Tales of Terror

The Body Snatcher and Olalla are two short stories by Robert Louis Stevenson included in my copy of The Strange Case of Dr Jekyll and Mr Hyde, a Penguin Classic. Both stories were written for the Christmas “crawler” tradition in 1884 and 1885. Christmas was a season traditionally associated with supernatural and creepy tales. In the introduction to the book, the editor, Robert Mighall explains that a “crawler” was a ‘sensational tale of a supernatural incident designed to produce a pleasurable thrill in its readers.’

The Body Snatcher is very much a traditional Christmas ghost story, beginning with four men gathered in an inn on a dark winter’s night telling tales round the fireside of grisly deeds. On this particular night Fettes, the local drunk, is roused from his stupor  as if “arisen from the dead” when he hears the name ‘Dr Macfalane’. What follows is the tale of their relationship in the past when they were both medical students. The title of this story of course gives the game away and it is based on the activities of Burke and Hare in Edinburgh in the 1820s, body snatchers who turned out to be murderers selling bodies that had never been buried. I didn’t find this story to be very chilling or thrilling, although I didn’t predict the slight twist at the end. The interest for me is in the two personalities of Fettes and Macfarlane and how the turn of events affected their lives. Macfaarlane had gone on to be a successful and wealthy doctor, untroubled by his conscience, and

richly dressed in the finest of broadcloth and whitest of linen, with a great gold watch chain and studs and spectacles of the same precious metal; he wore a broad folded tie , white and speckled with lilac, and he carried on his arm a comfortable driving coat of fur.

Whereas Fettes overcome by his conscience had lived in idleness, pursuing

“crapulous, disreputable vices”. Permanently in a “state of melancholy, alcoholic saturation”, a “parlour sot, bald, dirty, pimpled and robed in his old camlet cloak”.

Olalla is a longer story and to my mind is the better of the two. When does a short story cease to be considered short, I wonder? It is definitely written as a Gothic tale, set in an ancient Spanish castle surrounded by deep woodland, about a young man recovering from his war wounds and to “renew his blood”, who finds himself living with a strange family. The castle is as much a character in this story as the people, fallen into disrepair as much as the family has degenerated from its noble ancestors who fell prey to evil.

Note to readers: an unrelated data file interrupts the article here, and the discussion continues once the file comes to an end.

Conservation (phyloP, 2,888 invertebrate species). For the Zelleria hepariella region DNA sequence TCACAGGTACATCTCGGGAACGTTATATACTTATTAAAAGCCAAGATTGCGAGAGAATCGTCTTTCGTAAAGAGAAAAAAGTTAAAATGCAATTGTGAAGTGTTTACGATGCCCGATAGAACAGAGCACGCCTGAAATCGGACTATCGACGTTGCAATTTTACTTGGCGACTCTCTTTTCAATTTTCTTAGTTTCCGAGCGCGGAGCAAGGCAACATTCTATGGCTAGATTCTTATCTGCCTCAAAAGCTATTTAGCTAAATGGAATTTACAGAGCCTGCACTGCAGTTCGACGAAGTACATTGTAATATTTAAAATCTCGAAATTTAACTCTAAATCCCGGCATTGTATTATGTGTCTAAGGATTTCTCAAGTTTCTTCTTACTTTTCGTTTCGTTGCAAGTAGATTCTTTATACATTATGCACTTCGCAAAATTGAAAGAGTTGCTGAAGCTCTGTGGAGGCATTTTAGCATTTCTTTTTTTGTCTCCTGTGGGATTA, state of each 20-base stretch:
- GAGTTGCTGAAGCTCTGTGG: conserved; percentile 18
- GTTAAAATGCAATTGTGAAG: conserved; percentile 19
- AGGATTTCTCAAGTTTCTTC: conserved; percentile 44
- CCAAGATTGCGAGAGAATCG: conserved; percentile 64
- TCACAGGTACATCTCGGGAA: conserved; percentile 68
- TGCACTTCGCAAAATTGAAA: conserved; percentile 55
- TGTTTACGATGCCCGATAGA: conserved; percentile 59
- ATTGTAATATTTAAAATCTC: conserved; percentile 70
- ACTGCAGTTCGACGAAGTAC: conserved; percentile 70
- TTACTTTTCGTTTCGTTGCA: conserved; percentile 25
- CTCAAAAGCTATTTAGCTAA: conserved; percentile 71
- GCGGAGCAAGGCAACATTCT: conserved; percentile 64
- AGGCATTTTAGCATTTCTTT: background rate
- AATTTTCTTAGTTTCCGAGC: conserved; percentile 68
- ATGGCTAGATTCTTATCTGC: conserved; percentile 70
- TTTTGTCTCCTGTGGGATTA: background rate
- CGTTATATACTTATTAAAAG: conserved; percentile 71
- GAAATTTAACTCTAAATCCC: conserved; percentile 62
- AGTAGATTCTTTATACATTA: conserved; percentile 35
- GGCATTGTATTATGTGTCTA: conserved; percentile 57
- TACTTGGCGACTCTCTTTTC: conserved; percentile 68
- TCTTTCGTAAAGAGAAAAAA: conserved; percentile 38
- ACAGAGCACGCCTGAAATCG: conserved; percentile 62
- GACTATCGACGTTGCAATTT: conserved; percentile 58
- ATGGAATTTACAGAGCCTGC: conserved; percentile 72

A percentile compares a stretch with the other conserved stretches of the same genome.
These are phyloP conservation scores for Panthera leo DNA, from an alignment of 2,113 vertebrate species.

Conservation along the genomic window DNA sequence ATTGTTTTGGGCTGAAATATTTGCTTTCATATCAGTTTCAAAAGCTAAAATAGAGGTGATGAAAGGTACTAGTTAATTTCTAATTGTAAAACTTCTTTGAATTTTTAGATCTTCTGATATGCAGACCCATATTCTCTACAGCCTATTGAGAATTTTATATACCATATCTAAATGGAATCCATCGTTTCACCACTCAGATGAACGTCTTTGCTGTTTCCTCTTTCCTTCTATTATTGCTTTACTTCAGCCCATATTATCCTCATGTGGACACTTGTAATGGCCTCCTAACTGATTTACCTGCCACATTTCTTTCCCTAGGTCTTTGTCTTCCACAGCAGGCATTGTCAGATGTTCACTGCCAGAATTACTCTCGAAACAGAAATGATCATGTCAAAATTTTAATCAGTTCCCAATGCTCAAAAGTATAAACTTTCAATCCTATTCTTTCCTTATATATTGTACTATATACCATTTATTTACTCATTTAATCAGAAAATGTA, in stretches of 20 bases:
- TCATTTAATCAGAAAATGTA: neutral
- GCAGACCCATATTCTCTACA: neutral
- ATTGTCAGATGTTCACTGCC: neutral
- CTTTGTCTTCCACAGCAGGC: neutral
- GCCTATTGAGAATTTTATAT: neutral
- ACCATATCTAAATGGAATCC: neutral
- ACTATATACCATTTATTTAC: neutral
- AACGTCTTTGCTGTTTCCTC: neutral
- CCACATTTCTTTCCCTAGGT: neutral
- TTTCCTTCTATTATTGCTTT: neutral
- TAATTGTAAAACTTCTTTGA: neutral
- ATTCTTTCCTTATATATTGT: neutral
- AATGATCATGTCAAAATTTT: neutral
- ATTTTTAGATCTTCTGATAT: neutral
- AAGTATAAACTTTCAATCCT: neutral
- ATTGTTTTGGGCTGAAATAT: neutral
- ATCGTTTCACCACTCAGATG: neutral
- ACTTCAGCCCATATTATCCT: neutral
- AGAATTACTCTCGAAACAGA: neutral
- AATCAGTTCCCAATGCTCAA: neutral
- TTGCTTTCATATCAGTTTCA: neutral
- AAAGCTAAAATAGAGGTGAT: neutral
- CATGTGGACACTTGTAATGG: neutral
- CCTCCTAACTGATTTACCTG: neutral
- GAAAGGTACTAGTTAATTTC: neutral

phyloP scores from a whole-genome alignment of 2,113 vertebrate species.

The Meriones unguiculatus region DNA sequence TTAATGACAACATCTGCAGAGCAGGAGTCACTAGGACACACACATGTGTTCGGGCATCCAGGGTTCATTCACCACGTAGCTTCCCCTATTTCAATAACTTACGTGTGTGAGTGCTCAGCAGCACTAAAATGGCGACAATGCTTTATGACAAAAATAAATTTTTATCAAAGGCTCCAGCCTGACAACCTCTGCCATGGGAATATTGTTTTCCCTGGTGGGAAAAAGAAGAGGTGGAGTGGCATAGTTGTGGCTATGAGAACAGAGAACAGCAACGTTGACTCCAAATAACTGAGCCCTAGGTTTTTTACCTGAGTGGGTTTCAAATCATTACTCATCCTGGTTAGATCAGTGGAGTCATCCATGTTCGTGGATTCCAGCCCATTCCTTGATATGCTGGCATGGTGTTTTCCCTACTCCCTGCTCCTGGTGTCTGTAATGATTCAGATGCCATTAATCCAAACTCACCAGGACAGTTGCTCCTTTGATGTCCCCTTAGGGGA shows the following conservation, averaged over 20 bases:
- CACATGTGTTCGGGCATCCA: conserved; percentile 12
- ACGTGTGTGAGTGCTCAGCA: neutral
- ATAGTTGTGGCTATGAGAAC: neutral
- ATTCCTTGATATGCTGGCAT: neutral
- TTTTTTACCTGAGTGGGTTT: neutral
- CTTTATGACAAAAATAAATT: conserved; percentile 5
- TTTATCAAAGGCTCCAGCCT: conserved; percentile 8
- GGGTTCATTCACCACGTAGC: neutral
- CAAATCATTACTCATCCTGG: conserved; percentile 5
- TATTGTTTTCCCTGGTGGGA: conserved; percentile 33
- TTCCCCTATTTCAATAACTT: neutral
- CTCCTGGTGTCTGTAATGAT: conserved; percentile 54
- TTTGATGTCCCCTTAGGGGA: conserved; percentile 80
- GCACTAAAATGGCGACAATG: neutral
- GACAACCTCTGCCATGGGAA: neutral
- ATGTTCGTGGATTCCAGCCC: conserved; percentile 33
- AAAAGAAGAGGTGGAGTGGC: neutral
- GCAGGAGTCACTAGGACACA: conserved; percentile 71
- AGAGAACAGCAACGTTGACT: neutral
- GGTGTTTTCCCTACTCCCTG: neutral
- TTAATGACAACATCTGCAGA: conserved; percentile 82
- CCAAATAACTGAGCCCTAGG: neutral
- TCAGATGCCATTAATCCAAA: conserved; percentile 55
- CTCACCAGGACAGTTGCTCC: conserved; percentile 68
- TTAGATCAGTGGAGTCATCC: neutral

The young man, naturally, falls in love with Olalla, the beautiful daughter, with a strange mad mother and a simpleton brother.  She fears she has inherited the evil of her ancestors and the hint of vampirism in her mother. There is almost a fairytale feel to this story with references to Sleeping Beauty locked by magic within the castle, and also a chill factor which Bram Stoker later developed in Dracula.

This completes my reading for the RIP Challenge, although I have several more books that I would like to read such as The Turn of the Screw. Thanks to Carl for hosting the Challenge.

4 thoughts on “Tales of Terror”

  1. I am tempted to read these after what you say, Margaret. RLS was a local boy, born a few doors down the road from our house. As a student here in Edinburgh I had lectures in what had been the Burke and Hare anatomy lecture theatre. Both the writer and his characters still have a great presence in the city.

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  2. Lisa, oh yes – think of The Christmas Carol by Charles Dickens with Scrooge and the ghost of Jacob Marley.

    Cornflower – how interesting – is the house open to the public?

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